*' Because you only came here after the passing of the Act, or after the outbreak of the war, we can do nothing for you." That I concede might properly exclude the idea or intention to deal with anybody and ' everybody who chooses to become later on a resident of 'Canada. II am prepared to concede that the wording in that regard is a little objectionable. If we struck out the words " or may become " and substituted therefor the words " at the time of the giving of such assistance " resident in Canada, that might meet the case. I do not want to dispute that under that wording even it may be possible, it will be possible, for .somebody who came in later to rank on this Fund if the circumstances are considered to justify it. But I think it best to exclude the idea of a general invitation to come in for that purpose. Now as regards the situation concerning the words " who, during the present war, may be on active service " to which exception is taken, I think we would meet any possible ambiguity in those words, and make it also perfectly clear that this assistance is to be while the active service continues, if instead of the words " during the present war may be " we substituted the words " actually on active service during the present war." I do not know how far that meets the case.

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L LIB
L LIB

Georges Henri Boivin (Deputy Speaker and Chair of Committees of the Whole of the House of Commons)

Laurier Liberal

The CHAIRMAN:

The committee is getting out of order. Mr. McMaster has moved an amendment which is- before the committee, which cannot be further amended until it is either disposed of or withdrawn. I would like to ask the hon. member for Brome if in order to permit of discussion 1 he will withdraw his amendment?

Mr. McMAlSTER: Yes, I will withdraw it and move this amendment-

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UNI L

Frederick Forsyth Pardee

Unionist (Liberal)

Mr. PARDEE:

Might I suggest to the hon. member if the time should not be

stated as from the time of enlistment instead of from a specific date? Why make it specifically the 22nd day of August?

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L LIB

Georges Henri Boivin (Deputy Speaker and Chair of Committees of the Whole of the House of Commons)

Laurier Liberal

The CHAIRMAN:

Order. Is it the pleasure of the committee that Mr. McMaster have leave to withdraw his amendment?

Amendment withdrawn.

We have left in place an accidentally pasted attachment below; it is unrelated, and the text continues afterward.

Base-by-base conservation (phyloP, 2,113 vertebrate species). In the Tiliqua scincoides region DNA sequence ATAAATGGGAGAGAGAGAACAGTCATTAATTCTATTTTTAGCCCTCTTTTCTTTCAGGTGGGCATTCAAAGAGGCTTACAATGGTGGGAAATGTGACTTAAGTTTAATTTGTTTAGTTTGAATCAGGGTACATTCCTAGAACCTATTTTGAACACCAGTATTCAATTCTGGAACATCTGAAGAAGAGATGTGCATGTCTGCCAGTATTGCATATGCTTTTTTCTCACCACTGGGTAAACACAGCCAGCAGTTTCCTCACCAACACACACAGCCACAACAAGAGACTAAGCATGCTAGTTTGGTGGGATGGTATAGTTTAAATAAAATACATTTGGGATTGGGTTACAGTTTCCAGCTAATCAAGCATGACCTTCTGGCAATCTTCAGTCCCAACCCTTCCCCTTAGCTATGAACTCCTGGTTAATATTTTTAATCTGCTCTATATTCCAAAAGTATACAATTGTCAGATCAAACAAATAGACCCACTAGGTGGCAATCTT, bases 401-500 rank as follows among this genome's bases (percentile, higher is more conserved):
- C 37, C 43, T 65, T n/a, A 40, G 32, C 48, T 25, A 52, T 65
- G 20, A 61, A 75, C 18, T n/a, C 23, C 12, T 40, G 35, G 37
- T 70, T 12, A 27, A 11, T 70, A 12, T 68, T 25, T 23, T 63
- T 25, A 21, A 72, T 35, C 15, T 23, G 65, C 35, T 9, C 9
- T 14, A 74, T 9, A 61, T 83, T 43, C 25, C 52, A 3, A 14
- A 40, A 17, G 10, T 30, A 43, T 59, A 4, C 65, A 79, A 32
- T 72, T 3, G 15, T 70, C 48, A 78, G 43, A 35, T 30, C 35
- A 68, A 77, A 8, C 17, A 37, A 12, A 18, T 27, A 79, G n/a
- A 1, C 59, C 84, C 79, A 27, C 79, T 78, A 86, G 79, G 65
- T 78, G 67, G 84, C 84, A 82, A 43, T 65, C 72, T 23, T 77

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L LIB

Georges Henri Boivin (Deputy Speaker and Chair of Committees of the Whole of the House of Commons)

Laurier Liberal

The CHAIRMAN:

The Minister of Justice moves that section 1 be amended by striking out in the eleventh line the words "or may become" and inserting in lieu thereof "at the time of the giving of such assistance." Also by striking out in the twelfth line the words "during the present war, may be" and inserting in lieu there-ofthe words "actually are."

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UNION

Charles Joseph Doherty (Minister of Justice and Attorney General of Canada)

Unionist

Mr. DOHERTY:

The modification suggested is not "actually are." I thought I said "actually on active service." I do not want to say only the men who are today on active service, because we hope to have some soldiers in the future, and their relatives should be dealt with too.

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UNION

William Folger Nickle

Unionist

Mr. NICKLE:

Perhaps I might clear up this point by reading from the original Act of incorporation, so that the House will see the object of the amendment. Section 3 of Chapter 8 of the Statutes of 1914 reads:

The objects of the corporation shall he to collect, administer and distribute the Fund hereinbefore mentioned for the assistance in case of need of the wives, children and1 dependent relatives of officers and men, residents of -Canada, who, during the present war, may be on active service with the naval and military forces of the British Empire and Great Britain's allies.

When this section recently came up for careful consideration and construction, a doubt- was- raised as to what construction should be put on the words " residents of Canada." The question. w.as: do the words " residents of Canada " qualify the words " officers and men," so that this meaning should be taken from the statute that " assistance in case of need " may he given to all -those wives, children and dependent relatives of officers and men where the men have been residents of Canada at the time the war broke out, and thereafter. Or whether the construction was that this aid might he given to the wives,, children -and dependent relatives, residents of Canada, of officers and men who were actually engaged in warfare. The practical condition that had arisen was this-: at the outbreak of the war and thereafter there -were within Canada certain wives, children and dependent relatives of men, these wives, children and dependent relatives having been for some time residents of 'Canada, but the